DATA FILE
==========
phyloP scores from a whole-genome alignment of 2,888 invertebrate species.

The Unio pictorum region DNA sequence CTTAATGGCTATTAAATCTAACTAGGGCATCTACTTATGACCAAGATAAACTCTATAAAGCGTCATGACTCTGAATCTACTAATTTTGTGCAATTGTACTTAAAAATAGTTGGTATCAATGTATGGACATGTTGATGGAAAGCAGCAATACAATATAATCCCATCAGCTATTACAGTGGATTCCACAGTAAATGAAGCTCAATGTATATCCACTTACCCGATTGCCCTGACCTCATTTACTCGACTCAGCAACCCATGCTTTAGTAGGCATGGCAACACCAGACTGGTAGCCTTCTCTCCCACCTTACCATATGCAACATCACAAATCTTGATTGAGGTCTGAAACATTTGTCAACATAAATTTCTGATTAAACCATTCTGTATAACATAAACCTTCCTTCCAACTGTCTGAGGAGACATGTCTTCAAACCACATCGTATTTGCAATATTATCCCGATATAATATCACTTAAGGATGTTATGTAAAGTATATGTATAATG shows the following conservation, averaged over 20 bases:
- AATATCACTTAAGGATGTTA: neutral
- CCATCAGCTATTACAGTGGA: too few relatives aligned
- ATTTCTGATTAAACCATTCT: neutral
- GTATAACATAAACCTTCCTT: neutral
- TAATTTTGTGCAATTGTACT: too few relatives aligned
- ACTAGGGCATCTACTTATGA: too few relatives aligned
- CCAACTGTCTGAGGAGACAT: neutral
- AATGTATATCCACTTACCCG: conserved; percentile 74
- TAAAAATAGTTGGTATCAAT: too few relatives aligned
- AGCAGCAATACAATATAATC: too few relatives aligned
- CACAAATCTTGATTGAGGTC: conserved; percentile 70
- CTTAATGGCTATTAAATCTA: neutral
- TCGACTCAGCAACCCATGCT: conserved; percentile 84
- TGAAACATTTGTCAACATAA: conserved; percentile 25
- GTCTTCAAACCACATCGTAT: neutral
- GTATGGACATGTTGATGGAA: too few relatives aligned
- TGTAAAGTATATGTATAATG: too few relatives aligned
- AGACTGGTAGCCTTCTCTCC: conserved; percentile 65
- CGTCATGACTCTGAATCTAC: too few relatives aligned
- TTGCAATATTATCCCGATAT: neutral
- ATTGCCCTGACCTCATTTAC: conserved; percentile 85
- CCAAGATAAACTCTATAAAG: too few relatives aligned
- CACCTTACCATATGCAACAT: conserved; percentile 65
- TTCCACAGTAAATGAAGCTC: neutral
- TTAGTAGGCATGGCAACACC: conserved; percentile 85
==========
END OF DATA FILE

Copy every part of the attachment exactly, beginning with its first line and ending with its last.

phyloP scores from a whole-genome alignment of 2,888 invertebrate species.

The Unio pictorum region DNA sequence CTTAATGGCTATTAAATCTAACTAGGGCATCTACTTATGACCAAGATAAACTCTATAAAGCGTCATGACTCTGAATCTACTAATTTTGTGCAATTGTACTTAAAAATAGTTGGTATCAATGTATGGACATGTTGATGGAAAGCAGCAATACAATATAATCCCATCAGCTATTACAGTGGATTCCACAGTAAATGAAGCTCAATGTATATCCACTTACCCGATTGCCCTGACCTCATTTACTCGACTCAGCAACCCATGCTTTAGTAGGCATGGCAACACCAGACTGGTAGCCTTCTCTCCCACCTTACCATATGCAACATCACAAATCTTGATTGAGGTCTGAAACATTTGTCAACATAAATTTCTGATTAAACCATTCTGTATAACATAAACCTTCCTTCCAACTGTCTGAGGAGACATGTCTTCAAACCACATCGTATTTGCAATATTATCCCGATATAATATCACTTAAGGATGTTATGTAAAGTATATGTATAATG shows the following conservation, averaged over 20 bases:
- AATATCACTTAAGGATGTTA: neutral
- CCATCAGCTATTACAGTGGA: too few relatives aligned
- ATTTCTGATTAAACCATTCT: neutral
- GTATAACATAAACCTTCCTT: neutral
- TAATTTTGTGCAATTGTACT: too few relatives aligned
- ACTAGGGCATCTACTTATGA: too few relatives aligned
- CCAACTGTCTGAGGAGACAT: neutral
- AATGTATATCCACTTACCCG: conserved; percentile 74
- TAAAAATAGTTGGTATCAAT: too few relatives aligned
- AGCAGCAATACAATATAATC: too few relatives aligned
- CACAAATCTTGATTGAGGTC: conserved; percentile 70
- CTTAATGGCTATTAAATCTA: neutral
- TCGACTCAGCAACCCATGCT: conserved; percentile 84
- TGAAACATTTGTCAACATAA: conserved; percentile 25
- GTCTTCAAACCACATCGTAT: neutral
- GTATGGACATGTTGATGGAA: too few relatives aligned
- TGTAAAGTATATGTATAATG: too few relatives aligned
- AGACTGGTAGCCTTCTCTCC: conserved; percentile 65
- CGTCATGACTCTGAATCTAC: too few relatives aligned
- TTGCAATATTATCCCGATAT: neutral
- ATTGCCCTGACCTCATTTAC: conserved; percentile 85
- CCAAGATAAACTCTATAAAG: too few relatives aligned
- CACCTTACCATATGCAACAT: conserved; percentile 65
- TTCCACAGTAAATGAAGCTC: neutral
- TTAGTAGGCATGGCAACACC: conserved; percentile 85